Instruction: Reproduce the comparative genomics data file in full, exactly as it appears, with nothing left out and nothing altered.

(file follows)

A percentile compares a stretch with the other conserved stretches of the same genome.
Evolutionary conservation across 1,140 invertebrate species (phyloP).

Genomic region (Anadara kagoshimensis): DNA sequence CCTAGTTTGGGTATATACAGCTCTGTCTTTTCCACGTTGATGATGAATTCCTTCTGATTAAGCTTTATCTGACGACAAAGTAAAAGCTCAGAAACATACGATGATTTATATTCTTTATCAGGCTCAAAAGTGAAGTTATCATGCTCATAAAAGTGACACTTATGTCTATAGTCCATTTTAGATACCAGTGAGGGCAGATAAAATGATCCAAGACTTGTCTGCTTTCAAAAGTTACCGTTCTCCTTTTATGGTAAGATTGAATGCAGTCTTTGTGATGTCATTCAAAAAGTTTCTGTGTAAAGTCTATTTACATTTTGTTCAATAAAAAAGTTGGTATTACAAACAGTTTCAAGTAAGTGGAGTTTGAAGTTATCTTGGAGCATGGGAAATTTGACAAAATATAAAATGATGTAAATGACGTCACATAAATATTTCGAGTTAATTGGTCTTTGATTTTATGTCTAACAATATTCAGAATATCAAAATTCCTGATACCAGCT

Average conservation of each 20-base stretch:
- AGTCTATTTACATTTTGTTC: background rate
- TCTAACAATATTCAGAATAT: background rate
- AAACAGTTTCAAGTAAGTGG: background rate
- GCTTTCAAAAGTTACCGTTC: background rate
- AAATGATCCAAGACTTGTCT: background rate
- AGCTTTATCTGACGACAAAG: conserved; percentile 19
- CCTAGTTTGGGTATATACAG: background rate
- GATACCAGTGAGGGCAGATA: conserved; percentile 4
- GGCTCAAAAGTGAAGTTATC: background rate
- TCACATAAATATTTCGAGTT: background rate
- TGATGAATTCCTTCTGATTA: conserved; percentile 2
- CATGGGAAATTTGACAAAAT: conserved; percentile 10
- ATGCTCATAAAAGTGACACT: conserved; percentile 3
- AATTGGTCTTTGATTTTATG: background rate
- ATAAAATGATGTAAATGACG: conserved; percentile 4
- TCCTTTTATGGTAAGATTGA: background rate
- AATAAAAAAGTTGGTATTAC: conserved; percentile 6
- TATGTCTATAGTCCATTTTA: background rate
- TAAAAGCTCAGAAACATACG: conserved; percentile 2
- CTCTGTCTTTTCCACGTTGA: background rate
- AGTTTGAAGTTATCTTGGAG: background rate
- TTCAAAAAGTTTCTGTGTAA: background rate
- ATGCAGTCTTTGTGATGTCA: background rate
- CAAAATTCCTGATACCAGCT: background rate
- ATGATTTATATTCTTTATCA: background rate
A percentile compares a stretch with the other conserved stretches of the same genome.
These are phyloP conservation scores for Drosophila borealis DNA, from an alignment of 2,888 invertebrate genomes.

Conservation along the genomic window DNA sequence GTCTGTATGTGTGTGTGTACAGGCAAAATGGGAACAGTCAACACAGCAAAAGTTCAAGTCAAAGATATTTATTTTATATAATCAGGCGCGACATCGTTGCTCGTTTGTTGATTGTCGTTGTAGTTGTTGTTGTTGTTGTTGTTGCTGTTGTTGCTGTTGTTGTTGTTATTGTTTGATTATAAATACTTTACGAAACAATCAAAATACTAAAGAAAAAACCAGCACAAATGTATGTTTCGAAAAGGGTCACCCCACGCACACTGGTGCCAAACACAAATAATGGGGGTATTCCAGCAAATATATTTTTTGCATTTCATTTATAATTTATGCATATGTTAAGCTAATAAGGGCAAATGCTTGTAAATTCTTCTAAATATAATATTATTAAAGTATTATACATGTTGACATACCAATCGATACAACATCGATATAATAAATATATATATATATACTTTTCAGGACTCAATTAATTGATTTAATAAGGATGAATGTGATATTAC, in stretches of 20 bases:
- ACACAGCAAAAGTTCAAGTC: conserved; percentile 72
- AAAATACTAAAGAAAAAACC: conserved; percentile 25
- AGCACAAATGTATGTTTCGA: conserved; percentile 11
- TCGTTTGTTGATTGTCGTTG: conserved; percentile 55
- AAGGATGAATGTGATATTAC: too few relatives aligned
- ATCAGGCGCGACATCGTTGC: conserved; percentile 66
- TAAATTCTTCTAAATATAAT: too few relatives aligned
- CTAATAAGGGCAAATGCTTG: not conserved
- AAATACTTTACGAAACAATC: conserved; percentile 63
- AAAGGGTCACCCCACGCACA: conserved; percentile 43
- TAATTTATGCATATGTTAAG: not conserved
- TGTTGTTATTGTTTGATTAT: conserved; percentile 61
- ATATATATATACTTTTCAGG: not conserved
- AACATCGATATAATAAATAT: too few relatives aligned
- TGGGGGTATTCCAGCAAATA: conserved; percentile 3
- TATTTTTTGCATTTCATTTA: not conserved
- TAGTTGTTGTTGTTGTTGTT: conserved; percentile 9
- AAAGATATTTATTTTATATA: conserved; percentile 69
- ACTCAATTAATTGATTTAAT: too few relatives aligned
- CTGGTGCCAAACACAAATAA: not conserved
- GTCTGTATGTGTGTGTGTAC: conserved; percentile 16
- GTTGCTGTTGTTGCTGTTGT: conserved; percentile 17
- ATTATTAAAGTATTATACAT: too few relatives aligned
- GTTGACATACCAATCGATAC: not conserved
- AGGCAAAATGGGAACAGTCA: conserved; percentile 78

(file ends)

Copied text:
A percentile compares a stretch with the other conserved stretches of the same genome.
Evolutionary conservation across 1,140 invertebrate species (phyloP).

Genomic region (Anadara kagoshimensis): DNA sequence CCTAGTTTGGGTATATACAGCTCTGTCTTTTCCACGTTGATGATGAATTCCTTCTGATTAAGCTTTATCTGACGACAAAGTAAAAGCTCAGAAACATACGATGATTTATATTCTTTATCAGGCTCAAAAGTGAAGTTATCATGCTCATAAAAGTGACACTTATGTCTATAGTCCATTTTAGATACCAGTGAGGGCAGATAAAATGATCCAAGACTTGTCTGCTTTCAAAAGTTACCGTTCTCCTTTTATGGTAAGATTGAATGCAGTCTTTGTGATGTCATTCAAAAAGTTTCTGTGTAAAGTCTATTTACATTTTGTTCAATAAAAAAGTTGGTATTACAAACAGTTTCAAGTAAGTGGAGTTTGAAGTTATCTTGGAGCATGGGAAATTTGACAAAATATAAAATGATGTAAATGACGTCACATAAATATTTCGAGTTAATTGGTCTTTGATTTTATGTCTAACAATATTCAGAATATCAAAATTCCTGATACCAGCT

Average conservation of each 20-base stretch:
- AGTCTATTTACATTTTGTTC: background rate
- TCTAACAATATTCAGAATAT: background rate
- AAACAGTTTCAAGTAAGTGG: background rate
- GCTTTCAAAAGTTACCGTTC: background rate
- AAATGATCCAAGACTTGTCT: background rate
- AGCTTTATCTGACGACAAAG: conserved; percentile 19
- CCTAGTTTGGGTATATACAG: background rate
- GATACCAGTGAGGGCAGATA: conserved; percentile 4
- GGCTCAAAAGTGAAGTTATC: background rate
- TCACATAAATATTTCGAGTT: background rate
- TGATGAATTCCTTCTGATTA: conserved; percentile 2
- CATGGGAAATTTGACAAAAT: conserved; percentile 10
- ATGCTCATAAAAGTGACACT: conserved; percentile 3
- AATTGGTCTTTGATTTTATG: background rate
- ATAAAATGATGTAAATGACG: conserved; percentile 4
- TCCTTTTATGGTAAGATTGA: background rate
- AATAAAAAAGTTGGTATTAC: conserved; percentile 6
- TATGTCTATAGTCCATTTTA: background rate
- TAAAAGCTCAGAAACATACG: conserved; percentile 2
- CTCTGTCTTTTCCACGTTGA: background rate
- AGTTTGAAGTTATCTTGGAG: background rate
- TTCAAAAAGTTTCTGTGTAA: background rate
- ATGCAGTCTTTGTGATGTCA: background rate
- CAAAATTCCTGATACCAGCT: background rate
- ATGATTTATATTCTTTATCA: background rate
A percentile compares a stretch with the other conserved stretches of the same genome.
These are phyloP conservation scores for Drosophila borealis DNA, from an alignment of 2,888 invertebrate genomes.

Conservation along the genomic window DNA sequence GTCTGTATGTGTGTGTGTACAGGCAAAATGGGAACAGTCAACACAGCAAAAGTTCAAGTCAAAGATATTTATTTTATATAATCAGGCGCGACATCGTTGCTCGTTTGTTGATTGTCGTTGTAGTTGTTGTTGTTGTTGTTGTTGCTGTTGTTGCTGTTGTTGTTGTTATTGTTTGATTATAAATACTTTACGAAACAATCAAAATACTAAAGAAAAAACCAGCACAAATGTATGTTTCGAAAAGGGTCACCCCACGCACACTGGTGCCAAACACAAATAATGGGGGTATTCCAGCAAATATATTTTTTGCATTTCATTTATAATTTATGCATATGTTAAGCTAATAAGGGCAAATGCTTGTAAATTCTTCTAAATATAATATTATTAAAGTATTATACATGTTGACATACCAATCGATACAACATCGATATAATAAATATATATATATATACTTTTCAGGACTCAATTAATTGATTTAATAAGGATGAATGTGATATTAC, in stretches of 20 bases:
- ACACAGCAAAAGTTCAAGTC: conserved; percentile 72
- AAAATACTAAAGAAAAAACC: conserved; percentile 25
- AGCACAAATGTATGTTTCGA: conserved; percentile 11
- TCGTTTGTTGATTGTCGTTG: conserved; percentile 55
- AAGGATGAATGTGATATTAC: too few relatives aligned
- ATCAGGCGCGACATCGTTGC: conserved; percentile 66
- TAAATTCTTCTAAATATAAT: too few relatives aligned
- CTAATAAGGGCAAATGCTTG: not conserved
- AAATACTTTACGAAACAATC: conserved; percentile 63
- AAAGGGTCACCCCACGCACA: conserved; percentile 43
- TAATTTATGCATATGTTAAG: not conserved
- TGTTGTTATTGTTTGATTAT: conserved; percentile 61
- ATATATATATACTTTTCAGG: not conserved
- AACATCGATATAATAAATAT: too few relatives aligned
- TGGGGGTATTCCAGCAAATA: conserved; percentile 3
- TATTTTTTGCATTTCATTTA: not conserved
- TAGTTGTTGTTGTTGTTGTT: conserved; percentile 9
- AAAGATATTTATTTTATATA: conserved; percentile 69
- ACTCAATTAATTGATTTAAT: too few relatives aligned
- CTGGTGCCAAACACAAATAA: not conserved
- GTCTGTATGTGTGTGTGTAC: conserved; percentile 16
- GTTGCTGTTGTTGCTGTTGT: conserved; percentile 17
- ATTATTAAAGTATTATACAT: too few relatives aligned
- GTTGACATACCAATCGATAC: not conserved
- AGGCAAAATGGGAACAGTCA: conserved; percentile 78